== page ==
The collapse of a girder and a pier cap in separate incidents at different Bus Rapid Transit (BRT-3) construction sites on the same day within six hours looks somewhat coincidental. But this is no coincidence. The accident involving the girder collapse happened at the time of installing it on two pillars near the airport. Reportedly, the launching girder which is a special type of gantry crane was being operated on a supporting structure. With the supporting structure giving in, the girder fell on it and its chain reaction precipitated the disaster in which five workers -- three Chinese and three Bangladesh nationals -- were injured. In the second accident that took place near Abdullahpur area, a truck is reported to have hit the pier cap earlier prompting its collapse. Fortunately, no one was injured here.
It is not for the first time that a girder has collapsed. The first such incident happened at the foot overbridge near the Science Laboratory and the second one in Chittagong at the time of construction of the flyover there. The third such accident occurred at the time of construction of a segment of a flyover near Malibagh, Dhaka. It appears, no lesson was learnt from the earlier accidents. A probe committee has been formed to find the cause of the BRT girder collapse. As for the cause of the breakdown of the pier cap, moulded the night before, is there no need for any investigation? If a truck hit it, causing its collapse, will it withstand a similar or greater impact when the structure consolidates? Happily mega projects like the Padma Bridge has not reported any such major incident so far. The lifting of giant segments of the bridge by monster cranes operated from vessels was a precision act.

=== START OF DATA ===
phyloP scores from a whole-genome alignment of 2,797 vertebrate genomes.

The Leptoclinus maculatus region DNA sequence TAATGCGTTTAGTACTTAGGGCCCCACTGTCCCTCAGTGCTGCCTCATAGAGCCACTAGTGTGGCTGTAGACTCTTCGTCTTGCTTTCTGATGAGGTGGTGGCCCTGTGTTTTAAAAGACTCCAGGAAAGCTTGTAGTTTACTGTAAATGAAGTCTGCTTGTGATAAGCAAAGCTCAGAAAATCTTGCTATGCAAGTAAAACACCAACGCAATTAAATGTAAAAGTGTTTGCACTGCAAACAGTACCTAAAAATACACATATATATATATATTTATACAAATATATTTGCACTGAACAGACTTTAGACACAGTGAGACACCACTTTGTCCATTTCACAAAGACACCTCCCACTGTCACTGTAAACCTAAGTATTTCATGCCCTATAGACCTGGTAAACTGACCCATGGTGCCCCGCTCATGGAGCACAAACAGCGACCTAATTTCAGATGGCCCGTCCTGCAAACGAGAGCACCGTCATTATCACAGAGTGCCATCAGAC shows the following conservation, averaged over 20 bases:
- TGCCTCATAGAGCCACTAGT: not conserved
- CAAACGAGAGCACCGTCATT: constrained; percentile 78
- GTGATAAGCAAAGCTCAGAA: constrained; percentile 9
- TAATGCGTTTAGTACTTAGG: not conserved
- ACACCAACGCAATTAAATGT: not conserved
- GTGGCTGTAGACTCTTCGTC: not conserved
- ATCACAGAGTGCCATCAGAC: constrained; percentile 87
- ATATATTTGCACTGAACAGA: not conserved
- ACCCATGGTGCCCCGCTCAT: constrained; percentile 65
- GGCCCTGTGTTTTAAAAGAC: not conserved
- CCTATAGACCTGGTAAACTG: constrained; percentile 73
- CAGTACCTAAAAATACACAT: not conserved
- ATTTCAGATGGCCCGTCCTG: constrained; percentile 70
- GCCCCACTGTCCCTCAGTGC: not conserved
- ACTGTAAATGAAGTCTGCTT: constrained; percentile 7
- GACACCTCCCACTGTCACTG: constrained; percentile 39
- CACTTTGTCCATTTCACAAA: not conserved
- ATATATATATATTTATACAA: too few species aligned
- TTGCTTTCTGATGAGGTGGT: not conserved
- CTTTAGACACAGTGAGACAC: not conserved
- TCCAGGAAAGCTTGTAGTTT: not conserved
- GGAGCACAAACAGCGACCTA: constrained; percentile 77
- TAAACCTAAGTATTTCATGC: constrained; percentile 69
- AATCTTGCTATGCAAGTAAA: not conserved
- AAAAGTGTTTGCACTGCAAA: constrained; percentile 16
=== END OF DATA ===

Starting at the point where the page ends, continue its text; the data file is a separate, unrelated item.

Then where things go wrong in cases of girder installation needs to be brought under closer scrutiny. In fact, something is wrong with the planning of projects. Only days before a leading Bangla contemporary reported that the project titled 'Dhaka City Neighbourhood Upgrading Project' worth Tk 8.8 billion was undertaken two years back without any plan whatsoever by the Dhaka South City Corporation. This is, however, not the only such project where money is squandered or not utilised well. Reports are carried in both electronic and print media on useless projects. Plans of two bridges now under construction on the river Turag have been found faulty because of the latter's lower height. Wonder of wonders, construction work of at least one is being carried on despite the fact that it will have to be dismantled. Then there are bridges but no link roads in several places all across the country. Even the height of the approach rail line to the Padma Bridge needed readjustment.
Are all such structural errors or weaknesses engineering omissions or a lack of knowledge? Some are definitely not deliberate but a large number of the infrastructure are ill-planned with a suspected ulterior motive or shabbily constructed with an eye on making as much profit as possible? Why should bridge or culverts give in immediately after construction or the carpeting of roads develop cracks or cave in within days or months? Things need to be streamlined and those responsible for such malpractices must be held accountable for their misdeeds.